This British classic seems timeless – yet, I’m not sure that it is very popular these days – at least not with kidneys. A steak and ale pie might be more common.
And here’s a thing – I tasted my recipe half way through and – WOW – did it taste of kidneys! Now I like kidneys – but I don’t eat them very often. So when I put them into my steak braise their taste dominated. It lead me to reflect on whether our palate has evolved away from the once popular offal of kidney and liver…
But don’t let me put you off. Do make this, it’s a brilliant comfort food – the taste mellows and is quite delicious. Besides if we are going to eat meat it should include offal.
The meat needs to cook at low temperature over several hours to become tender. If it is cooked at anything like a rapid simmer the meat will be tough. The best way to do this is to heat at the lowest heat that is convenient for your cooker where the braise remains just under a gentle simmer. This can be done on the top of the hob with a heat diffuser rather than the oven if preferred. Test the meat after about 90 minutes – if it is very tender then it does not need to continue cooking.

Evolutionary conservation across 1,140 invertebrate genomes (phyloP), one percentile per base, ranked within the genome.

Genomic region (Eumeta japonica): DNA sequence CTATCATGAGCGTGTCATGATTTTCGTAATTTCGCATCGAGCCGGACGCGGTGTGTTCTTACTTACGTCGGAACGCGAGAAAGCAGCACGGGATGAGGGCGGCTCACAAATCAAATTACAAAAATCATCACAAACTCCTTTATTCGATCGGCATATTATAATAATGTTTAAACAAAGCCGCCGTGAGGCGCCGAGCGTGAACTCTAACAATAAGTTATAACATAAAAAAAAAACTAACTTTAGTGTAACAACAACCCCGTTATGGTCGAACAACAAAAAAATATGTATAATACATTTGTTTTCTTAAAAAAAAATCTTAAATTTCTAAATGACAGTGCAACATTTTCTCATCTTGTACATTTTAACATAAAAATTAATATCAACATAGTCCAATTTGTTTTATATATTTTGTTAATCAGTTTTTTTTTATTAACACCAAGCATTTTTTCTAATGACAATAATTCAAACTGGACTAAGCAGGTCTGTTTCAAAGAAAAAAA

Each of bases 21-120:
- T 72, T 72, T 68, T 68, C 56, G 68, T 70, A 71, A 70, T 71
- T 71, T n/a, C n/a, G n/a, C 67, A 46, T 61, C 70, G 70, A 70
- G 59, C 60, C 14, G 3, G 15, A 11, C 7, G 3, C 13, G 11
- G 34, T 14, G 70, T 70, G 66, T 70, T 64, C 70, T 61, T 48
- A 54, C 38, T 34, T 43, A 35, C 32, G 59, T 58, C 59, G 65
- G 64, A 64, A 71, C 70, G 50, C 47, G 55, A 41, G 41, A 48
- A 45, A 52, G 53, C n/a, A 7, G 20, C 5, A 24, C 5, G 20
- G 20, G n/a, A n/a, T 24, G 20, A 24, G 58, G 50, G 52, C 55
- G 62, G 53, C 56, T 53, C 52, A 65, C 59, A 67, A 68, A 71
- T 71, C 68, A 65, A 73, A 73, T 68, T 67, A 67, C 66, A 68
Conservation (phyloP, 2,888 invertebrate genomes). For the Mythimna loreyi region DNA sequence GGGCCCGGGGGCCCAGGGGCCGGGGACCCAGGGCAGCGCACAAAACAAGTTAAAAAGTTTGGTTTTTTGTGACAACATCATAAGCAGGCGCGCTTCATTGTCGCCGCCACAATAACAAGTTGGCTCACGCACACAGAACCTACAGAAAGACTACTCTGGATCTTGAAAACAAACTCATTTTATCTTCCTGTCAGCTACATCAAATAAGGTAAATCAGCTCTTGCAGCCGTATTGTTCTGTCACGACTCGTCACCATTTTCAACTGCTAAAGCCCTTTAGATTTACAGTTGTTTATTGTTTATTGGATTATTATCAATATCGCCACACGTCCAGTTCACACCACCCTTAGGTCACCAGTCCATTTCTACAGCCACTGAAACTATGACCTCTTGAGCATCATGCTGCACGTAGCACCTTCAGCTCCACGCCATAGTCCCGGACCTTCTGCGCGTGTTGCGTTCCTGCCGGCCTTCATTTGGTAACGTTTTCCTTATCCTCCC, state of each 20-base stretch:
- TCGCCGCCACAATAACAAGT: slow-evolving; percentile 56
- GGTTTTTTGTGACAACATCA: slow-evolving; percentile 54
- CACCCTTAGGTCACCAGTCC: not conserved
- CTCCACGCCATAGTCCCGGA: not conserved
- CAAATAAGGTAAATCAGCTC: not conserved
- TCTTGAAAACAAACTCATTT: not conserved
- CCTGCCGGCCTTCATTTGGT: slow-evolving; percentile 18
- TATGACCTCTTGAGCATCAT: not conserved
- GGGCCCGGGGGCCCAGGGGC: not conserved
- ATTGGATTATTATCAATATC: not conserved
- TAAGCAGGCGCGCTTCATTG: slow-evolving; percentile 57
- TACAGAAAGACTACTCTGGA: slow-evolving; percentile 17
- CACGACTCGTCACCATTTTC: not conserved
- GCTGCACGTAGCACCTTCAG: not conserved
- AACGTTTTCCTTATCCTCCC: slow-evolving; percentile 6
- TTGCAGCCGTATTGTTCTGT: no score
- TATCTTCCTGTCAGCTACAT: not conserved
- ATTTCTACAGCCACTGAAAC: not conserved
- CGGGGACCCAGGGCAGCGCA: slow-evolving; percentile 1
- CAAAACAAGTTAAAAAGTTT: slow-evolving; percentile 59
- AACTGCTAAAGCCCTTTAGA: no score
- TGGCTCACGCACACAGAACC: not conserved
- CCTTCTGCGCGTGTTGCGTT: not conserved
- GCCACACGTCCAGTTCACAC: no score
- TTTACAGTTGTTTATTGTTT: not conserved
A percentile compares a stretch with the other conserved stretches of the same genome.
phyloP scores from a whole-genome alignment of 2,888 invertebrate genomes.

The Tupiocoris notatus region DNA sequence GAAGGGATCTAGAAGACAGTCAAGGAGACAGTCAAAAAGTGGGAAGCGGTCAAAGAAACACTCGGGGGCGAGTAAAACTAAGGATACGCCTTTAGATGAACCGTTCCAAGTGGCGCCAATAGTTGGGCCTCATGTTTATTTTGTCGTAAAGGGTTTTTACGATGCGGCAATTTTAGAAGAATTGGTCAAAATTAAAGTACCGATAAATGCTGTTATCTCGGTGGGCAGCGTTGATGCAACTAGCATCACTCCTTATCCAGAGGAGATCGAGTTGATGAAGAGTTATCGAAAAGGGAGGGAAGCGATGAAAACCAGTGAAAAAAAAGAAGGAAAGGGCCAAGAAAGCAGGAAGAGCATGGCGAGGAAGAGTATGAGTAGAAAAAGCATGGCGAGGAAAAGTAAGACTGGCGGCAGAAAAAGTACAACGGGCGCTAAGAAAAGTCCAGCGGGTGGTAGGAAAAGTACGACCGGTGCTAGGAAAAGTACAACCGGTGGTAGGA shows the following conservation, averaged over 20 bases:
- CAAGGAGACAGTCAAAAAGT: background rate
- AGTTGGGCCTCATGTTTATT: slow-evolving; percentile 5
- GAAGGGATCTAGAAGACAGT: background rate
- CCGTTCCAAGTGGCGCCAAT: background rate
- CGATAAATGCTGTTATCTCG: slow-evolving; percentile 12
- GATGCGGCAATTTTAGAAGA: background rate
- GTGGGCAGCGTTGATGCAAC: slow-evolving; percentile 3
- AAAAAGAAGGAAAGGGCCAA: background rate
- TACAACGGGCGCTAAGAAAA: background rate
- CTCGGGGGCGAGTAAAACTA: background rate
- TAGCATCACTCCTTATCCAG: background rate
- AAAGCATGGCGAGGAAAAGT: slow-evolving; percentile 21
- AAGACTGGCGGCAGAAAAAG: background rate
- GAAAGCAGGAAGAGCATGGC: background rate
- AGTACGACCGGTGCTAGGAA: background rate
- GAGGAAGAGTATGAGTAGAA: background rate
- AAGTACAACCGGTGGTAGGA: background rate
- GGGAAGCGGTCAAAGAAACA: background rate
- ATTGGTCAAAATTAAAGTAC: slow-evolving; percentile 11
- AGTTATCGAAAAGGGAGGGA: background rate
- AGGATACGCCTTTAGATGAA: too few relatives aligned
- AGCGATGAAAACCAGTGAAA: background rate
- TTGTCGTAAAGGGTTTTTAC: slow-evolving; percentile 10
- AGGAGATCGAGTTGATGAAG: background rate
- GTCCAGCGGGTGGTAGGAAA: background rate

Do improvise with the actual pie making – I’ve used shortcrust pastry in tins lined with pastry – but you could just use a large pie dish with puff pastry over the top.
I have added extra stock to the braise so it can be extracted for gravy served separately.
This should really be done over two days. The extra day allows the flavours to meld and the filling to be really cool when laying pastry over the pie (otherwise it will start to melt before cooking).